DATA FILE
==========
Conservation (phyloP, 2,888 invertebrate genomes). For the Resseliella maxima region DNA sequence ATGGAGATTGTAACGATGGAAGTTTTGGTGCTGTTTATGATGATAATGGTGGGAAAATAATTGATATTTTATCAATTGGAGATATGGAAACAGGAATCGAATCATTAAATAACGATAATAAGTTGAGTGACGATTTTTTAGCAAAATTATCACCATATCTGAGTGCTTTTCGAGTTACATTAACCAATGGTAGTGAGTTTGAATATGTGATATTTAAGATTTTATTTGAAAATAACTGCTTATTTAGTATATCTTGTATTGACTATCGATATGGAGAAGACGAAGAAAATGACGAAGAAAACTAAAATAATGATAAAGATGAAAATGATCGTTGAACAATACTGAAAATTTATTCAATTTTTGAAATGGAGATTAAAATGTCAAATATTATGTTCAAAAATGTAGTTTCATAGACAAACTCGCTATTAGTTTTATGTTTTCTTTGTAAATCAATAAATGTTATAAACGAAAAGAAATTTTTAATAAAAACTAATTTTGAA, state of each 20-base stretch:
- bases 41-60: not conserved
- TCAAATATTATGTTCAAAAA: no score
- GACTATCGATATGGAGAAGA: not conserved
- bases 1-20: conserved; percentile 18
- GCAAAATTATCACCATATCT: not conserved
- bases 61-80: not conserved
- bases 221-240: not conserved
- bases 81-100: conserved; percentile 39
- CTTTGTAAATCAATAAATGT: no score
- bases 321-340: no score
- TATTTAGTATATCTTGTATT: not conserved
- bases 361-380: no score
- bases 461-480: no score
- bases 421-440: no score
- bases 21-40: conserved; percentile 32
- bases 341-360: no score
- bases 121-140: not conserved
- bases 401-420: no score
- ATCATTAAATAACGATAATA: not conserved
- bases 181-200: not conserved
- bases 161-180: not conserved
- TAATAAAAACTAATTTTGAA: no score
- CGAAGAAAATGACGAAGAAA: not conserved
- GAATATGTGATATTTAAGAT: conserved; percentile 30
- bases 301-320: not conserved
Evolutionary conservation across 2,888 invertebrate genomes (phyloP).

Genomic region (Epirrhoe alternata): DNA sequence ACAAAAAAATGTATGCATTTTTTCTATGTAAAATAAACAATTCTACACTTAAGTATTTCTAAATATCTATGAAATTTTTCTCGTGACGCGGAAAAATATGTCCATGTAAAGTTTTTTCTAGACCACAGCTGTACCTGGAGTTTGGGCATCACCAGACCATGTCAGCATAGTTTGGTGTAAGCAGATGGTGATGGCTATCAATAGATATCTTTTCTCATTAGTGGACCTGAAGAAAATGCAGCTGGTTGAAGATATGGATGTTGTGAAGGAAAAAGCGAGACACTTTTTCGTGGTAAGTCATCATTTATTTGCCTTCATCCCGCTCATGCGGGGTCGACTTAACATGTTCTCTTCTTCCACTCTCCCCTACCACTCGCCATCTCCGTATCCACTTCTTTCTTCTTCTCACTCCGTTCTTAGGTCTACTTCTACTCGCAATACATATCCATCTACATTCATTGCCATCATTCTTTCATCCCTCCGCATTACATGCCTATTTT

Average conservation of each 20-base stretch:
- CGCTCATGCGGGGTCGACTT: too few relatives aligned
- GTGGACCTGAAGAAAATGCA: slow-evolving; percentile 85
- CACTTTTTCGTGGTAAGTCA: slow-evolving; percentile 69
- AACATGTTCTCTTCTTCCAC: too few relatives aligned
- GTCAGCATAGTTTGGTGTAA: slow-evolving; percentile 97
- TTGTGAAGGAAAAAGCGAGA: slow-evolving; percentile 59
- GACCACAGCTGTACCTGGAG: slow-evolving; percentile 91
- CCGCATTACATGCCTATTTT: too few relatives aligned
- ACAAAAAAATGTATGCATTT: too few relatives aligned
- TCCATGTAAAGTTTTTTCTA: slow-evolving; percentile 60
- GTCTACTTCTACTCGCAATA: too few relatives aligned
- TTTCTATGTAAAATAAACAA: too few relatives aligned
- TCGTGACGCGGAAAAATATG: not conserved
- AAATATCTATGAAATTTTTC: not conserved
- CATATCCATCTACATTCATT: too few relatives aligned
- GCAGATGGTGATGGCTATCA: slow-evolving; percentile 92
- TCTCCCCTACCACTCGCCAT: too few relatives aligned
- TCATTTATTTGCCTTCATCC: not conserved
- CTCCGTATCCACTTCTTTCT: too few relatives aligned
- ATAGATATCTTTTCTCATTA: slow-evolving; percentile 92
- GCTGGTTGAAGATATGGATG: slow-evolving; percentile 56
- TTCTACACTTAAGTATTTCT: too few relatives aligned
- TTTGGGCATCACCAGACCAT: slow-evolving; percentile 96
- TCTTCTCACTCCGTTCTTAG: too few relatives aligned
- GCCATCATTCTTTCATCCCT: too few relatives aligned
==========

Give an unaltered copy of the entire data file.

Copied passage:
Conservation (phyloP, 2,888 invertebrate genomes). For the Resseliella maxima region DNA sequence ATGGAGATTGTAACGATGGAAGTTTTGGTGCTGTTTATGATGATAATGGTGGGAAAATAATTGATATTTTATCAATTGGAGATATGGAAACAGGAATCGAATCATTAAATAACGATAATAAGTTGAGTGACGATTTTTTAGCAAAATTATCACCATATCTGAGTGCTTTTCGAGTTACATTAACCAATGGTAGTGAGTTTGAATATGTGATATTTAAGATTTTATTTGAAAATAACTGCTTATTTAGTATATCTTGTATTGACTATCGATATGGAGAAGACGAAGAAAATGACGAAGAAAACTAAAATAATGATAAAGATGAAAATGATCGTTGAACAATACTGAAAATTTATTCAATTTTTGAAATGGAGATTAAAATGTCAAATATTATGTTCAAAAATGTAGTTTCATAGACAAACTCGCTATTAGTTTTATGTTTTCTTTGTAAATCAATAAATGTTATAAACGAAAAGAAATTTTTAATAAAAACTAATTTTGAA, state of each 20-base stretch:
- bases 41-60: not conserved
- TCAAATATTATGTTCAAAAA: no score
- GACTATCGATATGGAGAAGA: not conserved
- bases 1-20: conserved; percentile 18
- GCAAAATTATCACCATATCT: not conserved
- bases 61-80: not conserved
- bases 221-240: not conserved
- bases 81-100: conserved; percentile 39
- CTTTGTAAATCAATAAATGT: no score
- bases 321-340: no score
- TATTTAGTATATCTTGTATT: not conserved
- bases 361-380: no score
- bases 461-480: no score
- bases 421-440: no score
- bases 21-40: conserved; percentile 32
- bases 341-360: no score
- bases 121-140: not conserved
- bases 401-420: no score
- ATCATTAAATAACGATAATA: not conserved
- bases 181-200: not conserved
- bases 161-180: not conserved
- TAATAAAAACTAATTTTGAA: no score
- CGAAGAAAATGACGAAGAAA: not conserved
- GAATATGTGATATTTAAGAT: conserved; percentile 30
- bases 301-320: not conserved
Evolutionary conservation across 2,888 invertebrate genomes (phyloP).

Genomic region (Epirrhoe alternata): DNA sequence ACAAAAAAATGTATGCATTTTTTCTATGTAAAATAAACAATTCTACACTTAAGTATTTCTAAATATCTATGAAATTTTTCTCGTGACGCGGAAAAATATGTCCATGTAAAGTTTTTTCTAGACCACAGCTGTACCTGGAGTTTGGGCATCACCAGACCATGTCAGCATAGTTTGGTGTAAGCAGATGGTGATGGCTATCAATAGATATCTTTTCTCATTAGTGGACCTGAAGAAAATGCAGCTGGTTGAAGATATGGATGTTGTGAAGGAAAAAGCGAGACACTTTTTCGTGGTAAGTCATCATTTATTTGCCTTCATCCCGCTCATGCGGGGTCGACTTAACATGTTCTCTTCTTCCACTCTCCCCTACCACTCGCCATCTCCGTATCCACTTCTTTCTTCTTCTCACTCCGTTCTTAGGTCTACTTCTACTCGCAATACATATCCATCTACATTCATTGCCATCATTCTTTCATCCCTCCGCATTACATGCCTATTTT

Average conservation of each 20-base stretch:
- CGCTCATGCGGGGTCGACTT: too few relatives aligned
- GTGGACCTGAAGAAAATGCA: slow-evolving; percentile 85
- CACTTTTTCGTGGTAAGTCA: slow-evolving; percentile 69
- AACATGTTCTCTTCTTCCAC: too few relatives aligned
- GTCAGCATAGTTTGGTGTAA: slow-evolving; percentile 97
- TTGTGAAGGAAAAAGCGAGA: slow-evolving; percentile 59
- GACCACAGCTGTACCTGGAG: slow-evolving; percentile 91
- CCGCATTACATGCCTATTTT: too few relatives aligned
- ACAAAAAAATGTATGCATTT: too few relatives aligned
- TCCATGTAAAGTTTTTTCTA: slow-evolving; percentile 60
- GTCTACTTCTACTCGCAATA: too few relatives aligned
- TTTCTATGTAAAATAAACAA: too few relatives aligned
- TCGTGACGCGGAAAAATATG: not conserved
- AAATATCTATGAAATTTTTC: not conserved
- CATATCCATCTACATTCATT: too few relatives aligned
- GCAGATGGTGATGGCTATCA: slow-evolving; percentile 92
- TCTCCCCTACCACTCGCCAT: too few relatives aligned
- TCATTTATTTGCCTTCATCC: not conserved
- CTCCGTATCCACTTCTTTCT: too few relatives aligned
- ATAGATATCTTTTCTCATTA: slow-evolving; percentile 92
- GCTGGTTGAAGATATGGATG: slow-evolving; percentile 56
- TTCTACACTTAAGTATTTCT: too few relatives aligned
- TTTGGGCATCACCAGACCAT: slow-evolving; percentile 96
- TCTTCTCACTCCGTTCTTAG: too few relatives aligned
- GCCATCATTCTTTCATCCCT: too few relatives aligned